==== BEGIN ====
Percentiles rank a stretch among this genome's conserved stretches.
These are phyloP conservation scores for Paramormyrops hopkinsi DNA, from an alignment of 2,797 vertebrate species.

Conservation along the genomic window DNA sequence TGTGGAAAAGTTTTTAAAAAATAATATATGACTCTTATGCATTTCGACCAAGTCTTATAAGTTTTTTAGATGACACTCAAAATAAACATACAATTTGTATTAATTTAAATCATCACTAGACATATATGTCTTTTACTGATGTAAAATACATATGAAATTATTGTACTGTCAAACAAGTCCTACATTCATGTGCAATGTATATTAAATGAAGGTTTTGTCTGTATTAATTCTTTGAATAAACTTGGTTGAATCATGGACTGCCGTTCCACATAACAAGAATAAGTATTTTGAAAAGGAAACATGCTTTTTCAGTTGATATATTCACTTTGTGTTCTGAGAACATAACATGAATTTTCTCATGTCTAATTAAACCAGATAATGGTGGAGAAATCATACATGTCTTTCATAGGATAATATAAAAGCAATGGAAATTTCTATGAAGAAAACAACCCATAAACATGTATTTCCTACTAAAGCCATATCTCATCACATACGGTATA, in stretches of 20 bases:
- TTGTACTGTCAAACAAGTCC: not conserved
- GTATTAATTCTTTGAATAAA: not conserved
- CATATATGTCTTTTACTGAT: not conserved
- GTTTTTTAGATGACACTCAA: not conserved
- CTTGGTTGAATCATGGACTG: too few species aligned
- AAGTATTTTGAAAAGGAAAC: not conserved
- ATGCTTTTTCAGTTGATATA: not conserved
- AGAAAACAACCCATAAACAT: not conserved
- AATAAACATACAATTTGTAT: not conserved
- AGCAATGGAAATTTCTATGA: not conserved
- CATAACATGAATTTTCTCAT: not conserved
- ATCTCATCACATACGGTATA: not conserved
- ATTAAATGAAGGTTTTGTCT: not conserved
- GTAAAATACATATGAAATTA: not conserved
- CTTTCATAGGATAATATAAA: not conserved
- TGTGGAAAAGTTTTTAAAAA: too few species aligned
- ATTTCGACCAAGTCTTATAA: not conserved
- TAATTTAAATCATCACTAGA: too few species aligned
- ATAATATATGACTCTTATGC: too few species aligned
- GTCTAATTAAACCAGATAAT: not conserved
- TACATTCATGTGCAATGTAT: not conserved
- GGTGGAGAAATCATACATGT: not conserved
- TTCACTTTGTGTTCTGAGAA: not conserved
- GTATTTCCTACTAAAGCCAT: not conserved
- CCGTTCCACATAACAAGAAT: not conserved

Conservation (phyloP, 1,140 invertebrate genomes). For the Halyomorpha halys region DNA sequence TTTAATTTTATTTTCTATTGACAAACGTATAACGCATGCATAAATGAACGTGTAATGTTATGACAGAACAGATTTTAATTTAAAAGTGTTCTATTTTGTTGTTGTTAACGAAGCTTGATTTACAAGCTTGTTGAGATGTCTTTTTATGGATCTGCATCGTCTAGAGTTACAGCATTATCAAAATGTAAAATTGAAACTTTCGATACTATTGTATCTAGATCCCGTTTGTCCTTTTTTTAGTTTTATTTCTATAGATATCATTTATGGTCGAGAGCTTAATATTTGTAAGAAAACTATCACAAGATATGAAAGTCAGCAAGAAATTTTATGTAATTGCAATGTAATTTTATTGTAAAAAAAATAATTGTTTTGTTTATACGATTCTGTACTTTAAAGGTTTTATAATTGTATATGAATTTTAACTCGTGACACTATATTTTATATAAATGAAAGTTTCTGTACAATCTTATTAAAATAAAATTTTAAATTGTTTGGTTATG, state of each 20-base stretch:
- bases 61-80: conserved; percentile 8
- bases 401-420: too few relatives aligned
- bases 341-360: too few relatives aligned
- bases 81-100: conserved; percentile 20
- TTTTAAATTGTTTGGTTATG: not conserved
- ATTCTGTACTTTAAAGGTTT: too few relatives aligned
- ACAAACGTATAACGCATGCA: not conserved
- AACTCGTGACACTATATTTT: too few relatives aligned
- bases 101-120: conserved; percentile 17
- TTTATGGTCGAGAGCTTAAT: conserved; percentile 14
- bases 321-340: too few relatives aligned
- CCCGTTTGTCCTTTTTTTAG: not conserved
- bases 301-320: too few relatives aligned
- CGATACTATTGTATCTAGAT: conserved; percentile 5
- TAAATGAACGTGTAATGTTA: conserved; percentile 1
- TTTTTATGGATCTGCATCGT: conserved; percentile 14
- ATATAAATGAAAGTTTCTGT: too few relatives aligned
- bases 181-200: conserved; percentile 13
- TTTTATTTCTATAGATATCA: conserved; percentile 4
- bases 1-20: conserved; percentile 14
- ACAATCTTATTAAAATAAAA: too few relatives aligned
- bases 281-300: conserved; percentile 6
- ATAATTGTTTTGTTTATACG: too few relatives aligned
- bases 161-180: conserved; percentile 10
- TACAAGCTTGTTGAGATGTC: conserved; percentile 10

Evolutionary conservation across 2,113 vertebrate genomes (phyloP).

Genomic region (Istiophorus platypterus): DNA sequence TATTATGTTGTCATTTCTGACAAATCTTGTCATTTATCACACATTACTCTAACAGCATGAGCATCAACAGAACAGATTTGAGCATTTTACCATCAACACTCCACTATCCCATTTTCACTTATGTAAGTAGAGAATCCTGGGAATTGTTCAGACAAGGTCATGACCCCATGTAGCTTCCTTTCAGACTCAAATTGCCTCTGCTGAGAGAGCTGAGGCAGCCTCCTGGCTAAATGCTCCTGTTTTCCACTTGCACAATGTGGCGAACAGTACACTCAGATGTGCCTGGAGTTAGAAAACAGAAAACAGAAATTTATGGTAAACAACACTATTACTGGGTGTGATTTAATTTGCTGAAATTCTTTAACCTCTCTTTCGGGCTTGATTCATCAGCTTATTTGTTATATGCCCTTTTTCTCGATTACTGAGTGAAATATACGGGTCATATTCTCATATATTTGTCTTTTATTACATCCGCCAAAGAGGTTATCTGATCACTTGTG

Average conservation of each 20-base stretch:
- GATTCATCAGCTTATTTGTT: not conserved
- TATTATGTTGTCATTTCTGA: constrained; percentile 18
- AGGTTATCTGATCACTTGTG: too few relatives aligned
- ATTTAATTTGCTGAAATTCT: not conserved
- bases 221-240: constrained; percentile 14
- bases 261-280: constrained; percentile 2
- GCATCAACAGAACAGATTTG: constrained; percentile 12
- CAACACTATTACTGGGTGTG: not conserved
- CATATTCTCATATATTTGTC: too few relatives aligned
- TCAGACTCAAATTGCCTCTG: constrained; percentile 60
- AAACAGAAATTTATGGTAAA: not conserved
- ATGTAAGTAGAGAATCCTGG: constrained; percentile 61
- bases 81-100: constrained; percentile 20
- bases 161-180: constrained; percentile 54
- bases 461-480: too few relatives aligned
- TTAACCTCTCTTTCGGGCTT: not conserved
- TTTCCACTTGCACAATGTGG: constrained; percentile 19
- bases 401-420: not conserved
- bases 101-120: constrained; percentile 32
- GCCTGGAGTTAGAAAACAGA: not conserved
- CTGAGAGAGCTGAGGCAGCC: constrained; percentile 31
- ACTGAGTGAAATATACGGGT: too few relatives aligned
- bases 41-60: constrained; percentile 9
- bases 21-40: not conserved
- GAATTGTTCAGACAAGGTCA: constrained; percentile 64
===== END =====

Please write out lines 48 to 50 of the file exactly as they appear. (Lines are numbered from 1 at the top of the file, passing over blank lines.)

- TTTTATTTCTATAGATATCA: conserved; percentile 4
- bases 1-20: conserved; percentile 14
- ACAATCTTATTAAAATAAAA: too few relatives aligned